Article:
A slew of new insurance mandates that begin to take effect this year could add to the escalating cost of coverage.
But most experts agree it’s too soon to know exactly how much, noting that any increase largely will depend upon a plan’s enrollees and the health of their dependents.
One of the key components of health care expansion allows children to remain on their parents’ plan until age 26. The new law applies to plan years beginning on or after Sept. 23. Plans that run on a calendar year must begin covering children under 26 on Jan. 1.
Many group health plans currently drop kids from their plans around age 19 unless they are in school full time, in which case they typically can remain on the plan until ages 23 or 24.
Susan Rider, a broker at Gregory & Appel Insurance, said she’s been slammed by employers seeking guidance about the changes.
“It is going to be a mess,” she said. “My volume of e-mails and phone calls [is] off the hook.”
Complicating matters is the fact that dependents can be covered even if they don’t live in the same state as their parents. And female dependents in particular could drive up the cost if they give birth while insured by their parents’ plan, said Shawn Gibbons, media relations chairman of the Indiana State Association of Health Underwriters.
“[The mandates are] going to cause costs to go up,” he said. “No one is quite certain, though, by how much.”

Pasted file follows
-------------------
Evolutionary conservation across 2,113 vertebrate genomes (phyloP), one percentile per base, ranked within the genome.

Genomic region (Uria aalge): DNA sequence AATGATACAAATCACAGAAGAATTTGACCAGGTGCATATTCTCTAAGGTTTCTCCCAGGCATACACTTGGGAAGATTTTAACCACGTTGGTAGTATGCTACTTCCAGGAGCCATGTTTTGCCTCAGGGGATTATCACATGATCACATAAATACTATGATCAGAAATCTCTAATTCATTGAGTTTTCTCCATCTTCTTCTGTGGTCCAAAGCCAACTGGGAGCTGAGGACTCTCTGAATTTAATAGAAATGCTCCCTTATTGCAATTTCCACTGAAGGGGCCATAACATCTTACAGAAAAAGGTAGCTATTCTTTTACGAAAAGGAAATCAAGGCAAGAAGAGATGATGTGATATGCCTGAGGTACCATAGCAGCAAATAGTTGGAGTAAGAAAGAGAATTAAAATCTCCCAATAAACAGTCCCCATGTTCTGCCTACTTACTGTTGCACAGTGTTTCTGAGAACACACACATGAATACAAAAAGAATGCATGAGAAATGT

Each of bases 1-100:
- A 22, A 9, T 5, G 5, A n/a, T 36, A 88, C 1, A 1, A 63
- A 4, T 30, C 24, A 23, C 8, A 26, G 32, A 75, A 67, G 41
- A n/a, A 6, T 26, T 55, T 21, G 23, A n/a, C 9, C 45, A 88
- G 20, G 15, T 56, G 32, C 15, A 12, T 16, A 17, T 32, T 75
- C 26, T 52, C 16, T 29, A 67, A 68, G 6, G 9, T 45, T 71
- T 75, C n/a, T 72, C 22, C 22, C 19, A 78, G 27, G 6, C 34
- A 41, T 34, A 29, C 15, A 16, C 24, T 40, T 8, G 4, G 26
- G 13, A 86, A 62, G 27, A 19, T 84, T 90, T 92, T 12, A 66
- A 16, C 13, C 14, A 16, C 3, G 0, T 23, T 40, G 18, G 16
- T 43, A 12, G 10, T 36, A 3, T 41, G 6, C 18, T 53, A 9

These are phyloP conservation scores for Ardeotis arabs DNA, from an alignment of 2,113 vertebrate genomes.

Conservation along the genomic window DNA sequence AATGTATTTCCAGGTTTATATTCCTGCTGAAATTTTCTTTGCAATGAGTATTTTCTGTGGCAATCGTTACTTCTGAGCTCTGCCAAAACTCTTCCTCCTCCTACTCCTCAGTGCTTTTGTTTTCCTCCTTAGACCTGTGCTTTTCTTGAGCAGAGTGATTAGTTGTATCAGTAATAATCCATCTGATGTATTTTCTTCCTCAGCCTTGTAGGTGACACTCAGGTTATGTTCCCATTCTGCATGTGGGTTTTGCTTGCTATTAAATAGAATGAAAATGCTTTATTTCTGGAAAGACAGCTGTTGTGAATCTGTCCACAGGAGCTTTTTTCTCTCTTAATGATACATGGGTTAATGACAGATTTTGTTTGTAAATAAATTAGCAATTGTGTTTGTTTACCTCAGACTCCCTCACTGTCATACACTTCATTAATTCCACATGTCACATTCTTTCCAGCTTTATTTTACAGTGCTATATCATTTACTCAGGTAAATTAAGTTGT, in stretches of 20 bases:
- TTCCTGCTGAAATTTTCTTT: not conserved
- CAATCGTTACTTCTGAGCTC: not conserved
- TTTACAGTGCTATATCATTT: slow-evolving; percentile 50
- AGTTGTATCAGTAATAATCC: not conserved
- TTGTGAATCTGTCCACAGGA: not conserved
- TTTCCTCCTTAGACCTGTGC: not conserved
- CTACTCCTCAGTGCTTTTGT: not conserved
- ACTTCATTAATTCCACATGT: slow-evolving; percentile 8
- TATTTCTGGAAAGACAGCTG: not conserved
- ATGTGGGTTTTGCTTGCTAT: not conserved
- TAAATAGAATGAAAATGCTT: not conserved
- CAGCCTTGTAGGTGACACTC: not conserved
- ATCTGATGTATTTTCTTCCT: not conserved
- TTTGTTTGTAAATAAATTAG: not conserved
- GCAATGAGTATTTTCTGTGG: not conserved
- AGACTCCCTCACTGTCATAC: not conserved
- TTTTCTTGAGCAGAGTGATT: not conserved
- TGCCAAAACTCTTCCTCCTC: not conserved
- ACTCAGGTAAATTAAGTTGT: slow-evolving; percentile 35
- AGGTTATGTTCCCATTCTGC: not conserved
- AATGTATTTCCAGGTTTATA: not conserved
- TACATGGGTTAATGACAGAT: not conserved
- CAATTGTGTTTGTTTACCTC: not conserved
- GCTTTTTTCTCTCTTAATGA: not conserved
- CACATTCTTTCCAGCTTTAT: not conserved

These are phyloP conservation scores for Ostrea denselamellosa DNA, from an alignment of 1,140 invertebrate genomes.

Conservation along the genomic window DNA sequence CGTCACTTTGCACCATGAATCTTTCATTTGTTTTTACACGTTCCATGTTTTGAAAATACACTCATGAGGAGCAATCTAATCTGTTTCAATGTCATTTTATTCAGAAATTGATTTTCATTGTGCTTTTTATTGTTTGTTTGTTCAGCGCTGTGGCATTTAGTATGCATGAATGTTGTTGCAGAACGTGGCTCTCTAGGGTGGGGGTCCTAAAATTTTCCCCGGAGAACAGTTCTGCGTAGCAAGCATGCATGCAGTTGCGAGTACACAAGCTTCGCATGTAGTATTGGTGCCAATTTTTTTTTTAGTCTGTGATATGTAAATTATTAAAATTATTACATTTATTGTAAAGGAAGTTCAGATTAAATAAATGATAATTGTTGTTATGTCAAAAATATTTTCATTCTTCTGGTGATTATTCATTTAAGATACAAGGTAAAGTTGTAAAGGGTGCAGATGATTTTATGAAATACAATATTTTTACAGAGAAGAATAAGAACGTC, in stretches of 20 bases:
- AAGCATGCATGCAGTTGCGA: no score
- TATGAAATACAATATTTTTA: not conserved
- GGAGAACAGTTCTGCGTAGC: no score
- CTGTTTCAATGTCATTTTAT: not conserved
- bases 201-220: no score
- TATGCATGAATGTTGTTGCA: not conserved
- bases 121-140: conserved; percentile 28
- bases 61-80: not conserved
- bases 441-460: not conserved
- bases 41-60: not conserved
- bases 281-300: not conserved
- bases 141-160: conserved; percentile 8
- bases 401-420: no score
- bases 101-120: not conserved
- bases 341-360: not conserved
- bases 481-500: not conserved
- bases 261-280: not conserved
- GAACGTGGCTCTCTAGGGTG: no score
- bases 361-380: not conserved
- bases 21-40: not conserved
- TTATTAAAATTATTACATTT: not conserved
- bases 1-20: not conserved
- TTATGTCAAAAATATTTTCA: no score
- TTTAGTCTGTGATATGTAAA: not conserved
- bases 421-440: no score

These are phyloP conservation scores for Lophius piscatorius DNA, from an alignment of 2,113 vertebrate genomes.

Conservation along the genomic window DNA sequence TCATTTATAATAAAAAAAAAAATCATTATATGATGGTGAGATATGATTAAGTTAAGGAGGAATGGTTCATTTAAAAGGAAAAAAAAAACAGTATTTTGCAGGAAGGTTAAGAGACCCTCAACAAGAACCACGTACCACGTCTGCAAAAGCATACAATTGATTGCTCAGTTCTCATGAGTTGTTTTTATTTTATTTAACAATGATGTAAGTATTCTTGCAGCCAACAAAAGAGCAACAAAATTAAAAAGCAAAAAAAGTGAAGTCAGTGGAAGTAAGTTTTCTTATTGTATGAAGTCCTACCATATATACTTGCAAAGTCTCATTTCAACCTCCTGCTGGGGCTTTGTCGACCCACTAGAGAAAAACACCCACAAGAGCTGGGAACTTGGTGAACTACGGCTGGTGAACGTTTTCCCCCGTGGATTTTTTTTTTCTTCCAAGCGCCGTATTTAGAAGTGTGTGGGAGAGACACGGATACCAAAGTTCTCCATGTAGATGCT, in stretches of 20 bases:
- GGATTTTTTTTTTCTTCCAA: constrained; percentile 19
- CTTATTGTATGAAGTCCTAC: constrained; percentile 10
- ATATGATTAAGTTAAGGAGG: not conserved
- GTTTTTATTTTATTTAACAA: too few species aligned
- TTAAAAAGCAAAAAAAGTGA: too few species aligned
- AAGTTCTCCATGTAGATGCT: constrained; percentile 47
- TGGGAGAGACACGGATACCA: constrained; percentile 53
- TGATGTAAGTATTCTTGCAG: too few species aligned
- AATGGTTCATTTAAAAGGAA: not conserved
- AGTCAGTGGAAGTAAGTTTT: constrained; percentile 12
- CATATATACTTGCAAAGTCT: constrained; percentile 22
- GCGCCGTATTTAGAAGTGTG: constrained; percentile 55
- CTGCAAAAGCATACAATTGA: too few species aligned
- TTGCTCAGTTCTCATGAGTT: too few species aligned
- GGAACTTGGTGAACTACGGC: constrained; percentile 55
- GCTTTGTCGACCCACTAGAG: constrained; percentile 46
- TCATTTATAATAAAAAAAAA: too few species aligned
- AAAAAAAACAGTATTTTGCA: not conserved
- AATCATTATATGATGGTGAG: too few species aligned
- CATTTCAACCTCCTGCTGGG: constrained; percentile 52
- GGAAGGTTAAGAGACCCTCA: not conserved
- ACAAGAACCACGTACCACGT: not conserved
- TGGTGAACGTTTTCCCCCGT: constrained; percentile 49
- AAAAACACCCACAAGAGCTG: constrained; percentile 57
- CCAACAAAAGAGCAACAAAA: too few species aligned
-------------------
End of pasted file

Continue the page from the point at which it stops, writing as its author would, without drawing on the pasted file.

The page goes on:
Changes that take effect this year also include no lifetime spending limits and no rescissions of coverage except for fraud or lying. In addition, preventive care must be 100 percent paid by the employer or insurer and fully insured plans must spend 85 percent of premiums on medical claims, or 80 percent for small group and individual plans.
In 2014, reform calls for no annual spending limits and no exclusion of coverage based on pre-existing conditions. Also, insurers must renew an employer’s coverage each year and new hires can wait no longer than 90 days to be eligible for health coverage.
Flexible spending - Prescription meds, supplies curtailed
Health care flexible savings accounts, a benefits staple that allows employees of an organization to pay expenses with pre-tax funds set aside from their paychecks, won’t be the same under reform. But that doesn’t mean employers will stop offering the perk, also known as “cafeteria plans” and “125 plans.”
Beginning Jan. 1, 2011, the plans can no longer be used to pay for over-the-counter medications and supplies, with the exception of prescription medicines and insulin.
Two years later, contributions to the accounts, which currently are not limited by law, will be capped at $2,500 per year and then indexed for inflation.
John Gause, president of Apex Benefits Group Inc., said the changes will add costs for employers, but that he expects employers to continue offering the accounts.
“It’s still a big benefit,” Gause said. “You just can’t do as much with them.”•
— Norm Heikens